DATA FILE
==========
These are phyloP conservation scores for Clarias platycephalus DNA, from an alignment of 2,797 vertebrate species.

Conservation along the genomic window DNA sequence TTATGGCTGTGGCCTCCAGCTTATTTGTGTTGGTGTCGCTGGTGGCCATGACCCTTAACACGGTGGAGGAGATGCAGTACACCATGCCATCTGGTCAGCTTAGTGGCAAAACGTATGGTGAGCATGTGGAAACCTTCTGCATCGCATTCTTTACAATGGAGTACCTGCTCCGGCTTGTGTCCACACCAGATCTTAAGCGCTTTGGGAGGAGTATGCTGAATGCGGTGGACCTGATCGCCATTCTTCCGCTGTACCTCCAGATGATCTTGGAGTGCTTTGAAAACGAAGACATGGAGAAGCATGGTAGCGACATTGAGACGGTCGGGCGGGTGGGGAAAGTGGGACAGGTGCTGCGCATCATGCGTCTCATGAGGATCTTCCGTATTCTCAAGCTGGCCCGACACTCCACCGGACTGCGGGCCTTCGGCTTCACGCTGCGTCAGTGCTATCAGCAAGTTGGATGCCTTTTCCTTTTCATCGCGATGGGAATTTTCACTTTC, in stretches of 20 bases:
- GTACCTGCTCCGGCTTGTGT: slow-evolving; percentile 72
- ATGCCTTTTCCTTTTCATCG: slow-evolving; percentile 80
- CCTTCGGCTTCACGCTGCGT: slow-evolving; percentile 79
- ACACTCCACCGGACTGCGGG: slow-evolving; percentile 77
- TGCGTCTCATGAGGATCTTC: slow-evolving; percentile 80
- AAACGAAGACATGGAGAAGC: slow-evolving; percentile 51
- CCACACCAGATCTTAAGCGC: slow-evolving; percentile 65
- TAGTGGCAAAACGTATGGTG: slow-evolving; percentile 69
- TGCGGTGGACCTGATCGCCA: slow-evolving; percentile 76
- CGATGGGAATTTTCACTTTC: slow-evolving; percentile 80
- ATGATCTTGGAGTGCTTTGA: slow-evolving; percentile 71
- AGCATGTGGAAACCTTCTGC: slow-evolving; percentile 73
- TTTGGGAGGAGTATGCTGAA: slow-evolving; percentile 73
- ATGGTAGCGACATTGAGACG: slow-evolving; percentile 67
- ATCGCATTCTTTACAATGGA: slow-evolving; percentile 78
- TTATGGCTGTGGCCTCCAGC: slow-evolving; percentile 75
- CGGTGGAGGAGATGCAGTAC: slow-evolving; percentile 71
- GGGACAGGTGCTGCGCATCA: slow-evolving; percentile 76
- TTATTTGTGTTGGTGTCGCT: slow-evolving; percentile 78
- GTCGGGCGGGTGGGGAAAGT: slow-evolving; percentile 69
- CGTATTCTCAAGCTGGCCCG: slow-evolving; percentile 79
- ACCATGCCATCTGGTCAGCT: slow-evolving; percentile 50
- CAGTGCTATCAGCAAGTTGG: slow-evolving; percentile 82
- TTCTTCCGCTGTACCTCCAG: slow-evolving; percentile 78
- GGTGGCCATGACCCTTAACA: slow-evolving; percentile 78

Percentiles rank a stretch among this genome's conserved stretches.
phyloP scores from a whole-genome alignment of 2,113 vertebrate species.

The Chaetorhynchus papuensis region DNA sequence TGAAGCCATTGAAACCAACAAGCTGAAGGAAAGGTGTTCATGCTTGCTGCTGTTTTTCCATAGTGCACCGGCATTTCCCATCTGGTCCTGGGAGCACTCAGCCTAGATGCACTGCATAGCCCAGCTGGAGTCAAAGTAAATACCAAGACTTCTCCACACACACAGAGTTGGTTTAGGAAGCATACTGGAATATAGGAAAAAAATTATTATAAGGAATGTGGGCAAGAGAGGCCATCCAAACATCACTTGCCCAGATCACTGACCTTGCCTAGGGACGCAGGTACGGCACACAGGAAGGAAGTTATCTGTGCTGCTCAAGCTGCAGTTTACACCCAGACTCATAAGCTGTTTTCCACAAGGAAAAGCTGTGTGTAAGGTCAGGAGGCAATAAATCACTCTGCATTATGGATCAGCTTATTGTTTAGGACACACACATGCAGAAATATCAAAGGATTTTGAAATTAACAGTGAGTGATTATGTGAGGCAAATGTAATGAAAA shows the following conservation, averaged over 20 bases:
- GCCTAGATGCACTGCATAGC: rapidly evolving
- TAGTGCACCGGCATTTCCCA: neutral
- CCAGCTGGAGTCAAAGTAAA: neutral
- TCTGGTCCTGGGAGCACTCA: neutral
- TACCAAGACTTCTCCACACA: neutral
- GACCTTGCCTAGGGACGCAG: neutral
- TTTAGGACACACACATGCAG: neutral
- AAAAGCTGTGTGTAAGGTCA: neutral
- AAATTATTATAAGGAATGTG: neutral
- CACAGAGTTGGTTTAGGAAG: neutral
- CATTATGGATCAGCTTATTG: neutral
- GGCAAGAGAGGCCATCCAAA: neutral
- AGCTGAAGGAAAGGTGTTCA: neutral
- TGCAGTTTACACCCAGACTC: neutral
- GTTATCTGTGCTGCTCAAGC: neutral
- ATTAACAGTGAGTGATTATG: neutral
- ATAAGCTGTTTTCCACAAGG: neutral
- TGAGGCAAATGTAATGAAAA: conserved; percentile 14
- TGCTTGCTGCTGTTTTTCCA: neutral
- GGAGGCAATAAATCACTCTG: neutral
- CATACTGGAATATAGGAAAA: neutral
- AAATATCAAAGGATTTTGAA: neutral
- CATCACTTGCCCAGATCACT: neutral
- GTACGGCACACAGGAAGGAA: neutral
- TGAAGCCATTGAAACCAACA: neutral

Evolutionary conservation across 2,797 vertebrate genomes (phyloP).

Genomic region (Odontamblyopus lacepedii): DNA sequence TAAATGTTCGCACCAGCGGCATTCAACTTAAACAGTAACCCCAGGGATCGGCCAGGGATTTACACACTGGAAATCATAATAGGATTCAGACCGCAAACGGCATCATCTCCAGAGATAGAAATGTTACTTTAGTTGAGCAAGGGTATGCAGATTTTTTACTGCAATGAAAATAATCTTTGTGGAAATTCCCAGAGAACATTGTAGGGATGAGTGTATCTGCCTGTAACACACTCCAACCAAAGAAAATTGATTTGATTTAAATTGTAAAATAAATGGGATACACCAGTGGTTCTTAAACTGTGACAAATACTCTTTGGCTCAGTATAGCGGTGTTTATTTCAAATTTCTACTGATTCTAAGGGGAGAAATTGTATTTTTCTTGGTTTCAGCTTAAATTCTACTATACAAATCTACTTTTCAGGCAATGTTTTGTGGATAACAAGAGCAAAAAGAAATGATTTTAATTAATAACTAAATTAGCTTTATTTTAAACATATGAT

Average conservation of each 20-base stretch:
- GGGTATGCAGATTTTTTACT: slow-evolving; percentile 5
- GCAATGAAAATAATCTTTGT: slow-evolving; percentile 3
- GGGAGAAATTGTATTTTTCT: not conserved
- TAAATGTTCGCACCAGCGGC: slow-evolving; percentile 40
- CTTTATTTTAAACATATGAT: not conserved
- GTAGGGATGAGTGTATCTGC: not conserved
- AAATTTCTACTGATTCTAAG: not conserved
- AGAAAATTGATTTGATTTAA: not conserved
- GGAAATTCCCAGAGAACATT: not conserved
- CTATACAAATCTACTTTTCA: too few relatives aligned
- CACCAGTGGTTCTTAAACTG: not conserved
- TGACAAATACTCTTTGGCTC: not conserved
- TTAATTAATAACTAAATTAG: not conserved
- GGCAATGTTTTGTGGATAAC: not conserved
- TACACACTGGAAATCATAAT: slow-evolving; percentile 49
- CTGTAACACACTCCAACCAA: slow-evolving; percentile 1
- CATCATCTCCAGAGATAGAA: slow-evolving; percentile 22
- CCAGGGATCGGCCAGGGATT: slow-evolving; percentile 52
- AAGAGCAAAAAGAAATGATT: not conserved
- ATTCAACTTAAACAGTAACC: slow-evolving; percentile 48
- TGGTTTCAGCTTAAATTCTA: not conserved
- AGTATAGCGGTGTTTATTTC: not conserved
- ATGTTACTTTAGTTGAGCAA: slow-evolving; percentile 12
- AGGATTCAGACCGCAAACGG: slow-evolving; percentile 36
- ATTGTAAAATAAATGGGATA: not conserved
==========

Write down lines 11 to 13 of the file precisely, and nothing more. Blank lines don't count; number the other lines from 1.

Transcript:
- TGCGGTGGACCTGATCGCCA: slow-evolving; percentile 76
- CGATGGGAATTTTCACTTTC: slow-evolving; percentile 80
- ATGATCTTGGAGTGCTTTGA: slow-evolving; percentile 71